Robin Givhan

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Robin Givhan
Robin givhan 8227.jpg
Born (1964-09-11) September 11, 1964 (age 54)
Occupation journalist
Nationality American
Education Renaissance High School
Alma mater Princeton University,
University of Michigan, Ann Arbor
Genre non-fiction
Notable awards Pulitzer Prize for criticism

Robin Givhan (September 11, 1964) is the fashion editor for The Washington Post. She left The Washington Post in 2010 to become the fashion critic and fashion correspondent for The Daily Beast and Newsweek. She returned to the Post in 2014.[1] She won the 2006 Pulitzer Prize for Criticism, the first such time for a fashion writer. The Pulitzer Committee explained its rationale by noting Givhan's "witty, closely observed essays that transform fashion criticism into cultural criticism."


The native of Detroit, Michigan was valedictorian at Renaissance High School in 1982, graduated from Princeton University in 1986, and holds a master's degree in journalism from the University of Michigan, Ann Arbor. After working for the Detroit Free Press for about seven years, she held positions at the San Francisco Chronicle and Vogue magazine. She has been employed on and off with The Washington Post for more than 10 years.

She moved from New York City to Washington, D.C. in 2009 where her fashion beat was expanded to also cover First Lady Michelle Obama.[2]

Givhan appeared as a guest on The Colbert Report in January 2006.

Givhan generated an uproar on July 20, 2007, when she penned a Washington Post opinion piece that drew attention to an outfit worn by presidential candidate Hillary Clinton during her July 18 speech on the Senate floor. Givhan said Sen. Clinton's slightly V-shaped neckline was "unnerving" and "startling," especially for a woman "who has been so publicly ambivalent about style, image and the burdens of both." She added, "[I]t was more like catching a man with his fly unzipped. Just look away!"[3] Givhan has made a reputation for being blunt. In an interview on writers who cover the fashion industry, Givhan told CBS News, "There are a lot of people who sort of say that something is good or important or progressive or edgy when in fact, it's just crappy. And no one will just say it's crappy," Givhan states bluntly. She added, "I'll also say when I think something is absolutely magnificent."[4]

Commenting on a heavy, dark-green parka worn by Vice President Dick Cheney at a ceremony in 2005 commemorating the 60th anniversary of the liberation of Auschwitz, Givhan wrote, "It's the kind of attire one typically wears to operate a snow blower.... Here he was wearing something that visually didn't symbolize to me the level of solemnity and respect that I thought a service like this demanded... He was representing the American people. I don't want to be represented by someone in, you know, a parka who looks like he's at a Green Bay Packer game."[5]

She also slammed the attire worn by the wife and young children of Supreme Court nominee John Roberts during his swearing in as Supreme Court Chief Justice, saying they resembled "a trio of Easter eggs, a handful of jelly bellies, three little Necco wafers."[6]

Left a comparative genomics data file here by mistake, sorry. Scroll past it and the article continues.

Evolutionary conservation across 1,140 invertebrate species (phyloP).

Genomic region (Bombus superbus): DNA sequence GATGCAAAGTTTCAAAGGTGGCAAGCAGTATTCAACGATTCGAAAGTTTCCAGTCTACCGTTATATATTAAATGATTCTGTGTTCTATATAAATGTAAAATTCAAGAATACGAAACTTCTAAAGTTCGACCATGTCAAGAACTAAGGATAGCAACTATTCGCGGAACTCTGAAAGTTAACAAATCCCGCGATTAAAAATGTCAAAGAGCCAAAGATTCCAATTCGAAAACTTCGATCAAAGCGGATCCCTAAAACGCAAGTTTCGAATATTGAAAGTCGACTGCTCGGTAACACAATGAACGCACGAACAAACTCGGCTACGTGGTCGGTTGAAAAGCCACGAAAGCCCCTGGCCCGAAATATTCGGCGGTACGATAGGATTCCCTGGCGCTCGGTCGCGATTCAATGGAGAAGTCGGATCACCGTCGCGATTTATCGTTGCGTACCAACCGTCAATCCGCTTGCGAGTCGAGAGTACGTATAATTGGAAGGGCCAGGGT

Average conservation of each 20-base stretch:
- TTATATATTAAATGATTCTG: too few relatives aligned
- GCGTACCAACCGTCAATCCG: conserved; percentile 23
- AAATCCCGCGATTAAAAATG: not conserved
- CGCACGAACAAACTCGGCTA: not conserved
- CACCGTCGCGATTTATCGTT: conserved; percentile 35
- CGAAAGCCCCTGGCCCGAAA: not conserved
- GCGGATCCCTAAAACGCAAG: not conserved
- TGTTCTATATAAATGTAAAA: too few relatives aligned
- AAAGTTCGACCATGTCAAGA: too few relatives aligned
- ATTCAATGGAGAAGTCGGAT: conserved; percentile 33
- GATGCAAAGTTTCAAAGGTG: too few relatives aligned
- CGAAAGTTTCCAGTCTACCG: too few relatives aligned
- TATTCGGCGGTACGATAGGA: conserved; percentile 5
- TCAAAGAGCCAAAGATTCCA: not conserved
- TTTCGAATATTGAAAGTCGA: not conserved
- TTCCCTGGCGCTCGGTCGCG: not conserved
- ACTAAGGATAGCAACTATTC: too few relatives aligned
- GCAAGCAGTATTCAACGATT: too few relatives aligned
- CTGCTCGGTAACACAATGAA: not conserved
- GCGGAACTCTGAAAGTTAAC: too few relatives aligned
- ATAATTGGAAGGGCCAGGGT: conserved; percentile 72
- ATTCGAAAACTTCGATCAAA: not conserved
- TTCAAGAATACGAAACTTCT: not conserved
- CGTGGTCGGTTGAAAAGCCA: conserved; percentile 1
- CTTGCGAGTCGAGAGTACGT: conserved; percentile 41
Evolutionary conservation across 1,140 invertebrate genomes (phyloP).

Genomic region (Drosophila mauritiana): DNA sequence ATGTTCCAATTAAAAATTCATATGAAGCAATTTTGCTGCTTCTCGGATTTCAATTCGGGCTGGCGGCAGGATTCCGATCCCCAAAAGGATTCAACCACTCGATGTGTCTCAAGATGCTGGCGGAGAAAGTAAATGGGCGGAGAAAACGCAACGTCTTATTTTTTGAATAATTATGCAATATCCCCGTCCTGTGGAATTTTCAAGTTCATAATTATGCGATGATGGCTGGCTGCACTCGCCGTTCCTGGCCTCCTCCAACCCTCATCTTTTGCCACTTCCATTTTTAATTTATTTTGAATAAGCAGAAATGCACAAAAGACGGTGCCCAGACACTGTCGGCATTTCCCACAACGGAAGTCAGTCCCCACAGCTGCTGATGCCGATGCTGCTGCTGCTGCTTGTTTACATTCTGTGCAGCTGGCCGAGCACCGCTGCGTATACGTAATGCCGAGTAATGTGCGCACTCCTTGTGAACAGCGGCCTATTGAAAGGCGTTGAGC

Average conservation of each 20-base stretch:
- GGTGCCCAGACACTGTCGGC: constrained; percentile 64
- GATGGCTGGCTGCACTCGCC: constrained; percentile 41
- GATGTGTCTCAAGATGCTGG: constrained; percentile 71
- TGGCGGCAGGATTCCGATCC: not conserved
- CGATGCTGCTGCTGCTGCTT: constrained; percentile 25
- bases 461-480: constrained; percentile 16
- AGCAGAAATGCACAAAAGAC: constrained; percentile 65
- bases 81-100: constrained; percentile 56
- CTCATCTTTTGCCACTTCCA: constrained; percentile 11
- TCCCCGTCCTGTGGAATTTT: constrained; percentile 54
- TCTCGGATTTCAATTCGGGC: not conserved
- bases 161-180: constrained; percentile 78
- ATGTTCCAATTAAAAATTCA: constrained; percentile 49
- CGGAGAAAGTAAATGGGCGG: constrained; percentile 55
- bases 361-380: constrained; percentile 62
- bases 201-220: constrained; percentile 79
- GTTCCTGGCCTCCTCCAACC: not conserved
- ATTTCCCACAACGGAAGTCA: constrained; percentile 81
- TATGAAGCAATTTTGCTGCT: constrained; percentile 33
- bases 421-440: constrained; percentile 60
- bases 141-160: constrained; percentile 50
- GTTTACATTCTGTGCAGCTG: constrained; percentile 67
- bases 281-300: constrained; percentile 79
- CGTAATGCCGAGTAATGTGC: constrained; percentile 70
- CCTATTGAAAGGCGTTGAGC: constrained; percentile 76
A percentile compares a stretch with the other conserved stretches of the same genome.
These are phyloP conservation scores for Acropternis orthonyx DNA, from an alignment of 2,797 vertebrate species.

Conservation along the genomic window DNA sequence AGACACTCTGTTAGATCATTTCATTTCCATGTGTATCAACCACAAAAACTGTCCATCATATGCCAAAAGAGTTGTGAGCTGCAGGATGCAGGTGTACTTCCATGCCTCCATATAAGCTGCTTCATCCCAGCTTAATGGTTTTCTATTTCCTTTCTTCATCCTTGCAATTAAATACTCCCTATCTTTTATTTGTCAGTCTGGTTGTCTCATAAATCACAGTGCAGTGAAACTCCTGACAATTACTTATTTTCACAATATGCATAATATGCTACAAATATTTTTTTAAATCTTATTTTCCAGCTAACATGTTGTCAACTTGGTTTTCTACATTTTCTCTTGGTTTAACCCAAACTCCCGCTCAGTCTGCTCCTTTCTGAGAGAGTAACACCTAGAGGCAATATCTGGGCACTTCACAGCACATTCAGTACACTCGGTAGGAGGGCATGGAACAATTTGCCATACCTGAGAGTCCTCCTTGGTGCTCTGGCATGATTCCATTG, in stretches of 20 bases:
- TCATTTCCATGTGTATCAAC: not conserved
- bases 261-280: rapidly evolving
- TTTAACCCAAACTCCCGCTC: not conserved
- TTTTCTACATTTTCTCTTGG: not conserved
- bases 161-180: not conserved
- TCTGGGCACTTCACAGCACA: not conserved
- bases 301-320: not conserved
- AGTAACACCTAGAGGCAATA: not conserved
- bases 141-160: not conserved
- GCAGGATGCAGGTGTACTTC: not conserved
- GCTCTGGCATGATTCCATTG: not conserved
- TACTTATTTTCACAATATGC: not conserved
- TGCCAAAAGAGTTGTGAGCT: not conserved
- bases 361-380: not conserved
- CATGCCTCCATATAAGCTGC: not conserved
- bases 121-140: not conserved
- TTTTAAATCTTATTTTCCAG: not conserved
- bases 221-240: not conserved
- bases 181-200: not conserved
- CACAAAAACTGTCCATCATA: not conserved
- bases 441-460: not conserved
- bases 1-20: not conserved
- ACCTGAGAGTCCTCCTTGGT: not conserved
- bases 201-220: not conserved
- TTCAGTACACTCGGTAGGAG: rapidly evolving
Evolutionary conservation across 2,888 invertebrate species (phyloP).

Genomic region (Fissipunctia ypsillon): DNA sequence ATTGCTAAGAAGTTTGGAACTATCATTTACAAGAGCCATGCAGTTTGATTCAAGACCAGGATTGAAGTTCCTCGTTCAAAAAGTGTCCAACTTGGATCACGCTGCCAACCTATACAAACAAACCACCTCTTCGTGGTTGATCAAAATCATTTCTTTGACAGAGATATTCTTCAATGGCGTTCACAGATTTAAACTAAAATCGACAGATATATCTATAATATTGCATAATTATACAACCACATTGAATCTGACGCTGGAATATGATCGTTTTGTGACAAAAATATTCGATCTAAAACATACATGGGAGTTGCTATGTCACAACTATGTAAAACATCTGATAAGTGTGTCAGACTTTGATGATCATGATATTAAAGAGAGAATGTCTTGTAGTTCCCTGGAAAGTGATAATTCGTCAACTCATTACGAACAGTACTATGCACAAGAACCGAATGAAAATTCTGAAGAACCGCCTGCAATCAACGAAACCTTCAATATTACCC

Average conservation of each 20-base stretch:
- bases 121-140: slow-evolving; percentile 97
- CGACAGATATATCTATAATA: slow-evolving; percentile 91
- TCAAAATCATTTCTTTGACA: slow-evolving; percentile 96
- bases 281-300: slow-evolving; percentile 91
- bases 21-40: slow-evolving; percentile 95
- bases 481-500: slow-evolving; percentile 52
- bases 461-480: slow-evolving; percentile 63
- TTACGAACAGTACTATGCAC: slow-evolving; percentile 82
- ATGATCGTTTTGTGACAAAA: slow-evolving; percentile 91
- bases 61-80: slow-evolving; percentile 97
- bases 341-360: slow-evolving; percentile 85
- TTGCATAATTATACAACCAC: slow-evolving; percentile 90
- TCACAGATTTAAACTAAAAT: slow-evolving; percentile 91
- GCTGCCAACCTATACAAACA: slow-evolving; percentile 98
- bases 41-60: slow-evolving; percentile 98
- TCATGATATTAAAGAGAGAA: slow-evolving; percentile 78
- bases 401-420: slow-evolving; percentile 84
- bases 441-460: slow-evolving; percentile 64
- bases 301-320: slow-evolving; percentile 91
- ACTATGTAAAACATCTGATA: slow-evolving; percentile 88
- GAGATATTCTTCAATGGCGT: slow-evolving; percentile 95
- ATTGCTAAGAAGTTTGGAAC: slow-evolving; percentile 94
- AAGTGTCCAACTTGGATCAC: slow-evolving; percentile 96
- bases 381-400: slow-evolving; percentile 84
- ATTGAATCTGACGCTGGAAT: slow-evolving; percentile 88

In August 2009, she criticized First Lady Michelle Obama for wearing shorts while on a family vacation. "Avoiding the appearance of queenly behavior is politically wise. But it does American culture no favors if a first lady tries so hard to be average that she winds up looking common," wrote Givhan on the subject of the first lady's attire.[7] Givhan continued her criticism in the January 3, 2010 Washington Post, complaining the First Lady lacked "focus" in her advocacy.[8]

In 2013, Robin Givhan was inducted into the University of Michigan's Detroiter Hall of Fame. Givhan's upcoming book about The Battle of Versailles Fashion Show, tentatively titled One Night at Versailles is due to be released in late 2014 or early 2015.[9] She has also contributed to a number of books, including captions for photographer Lucian Perkins's book Runway Madness and a commemorative book entitled Michelle: Her First Year as First Lady.

Givhan will publish The Battle of Versailles: The Night American Fashion Stumbled into the Spotlight and Made History in 2015 from Flatiron Books.



  1. ^ "Robin Givhan returns to The Washington Post". Washington Post. Retrieved 2017-03-08.
  2. ^ "Robin Givhan Feels 'Disgruntled' by Fall's Eighties Comeback". The Cut. Retrieved 27 September 2014.
  3. ^ Givhan, Robin (July 20, 2007). "Hillary Clinton's Tentative Dip Into New Neckline Territory". The Washington Post. Archived from the original on July 20, 2007. Retrieved March 22, 2017.
  4. ^ "You Are What You Wear". Retrieved 2017-03-08.
  5. ^ "Dick Cheney, Dressing Down (". Retrieved 2017-03-08.
  6. ^ Givhan, Robin (2005-07-22). "An Image a Little Too Carefully Coordinated". The Washington Post. ISSN 0190-8286. Retrieved 2017-03-08.
  7. ^ A Judgment Call That Comes Up a Bit Short
  8. ^ "First lady Michelle Obama has lacked focus in her advocacy in her first year". Retrieved 27 September 2014.
  9. ^ "Robin Givhan on Jumping Back Into Fashion Week". The Cut. Retrieved 27 September 2014.
  10. ^ "The Pulitzer Prizes - Citation". Retrieved 27 September 2014.

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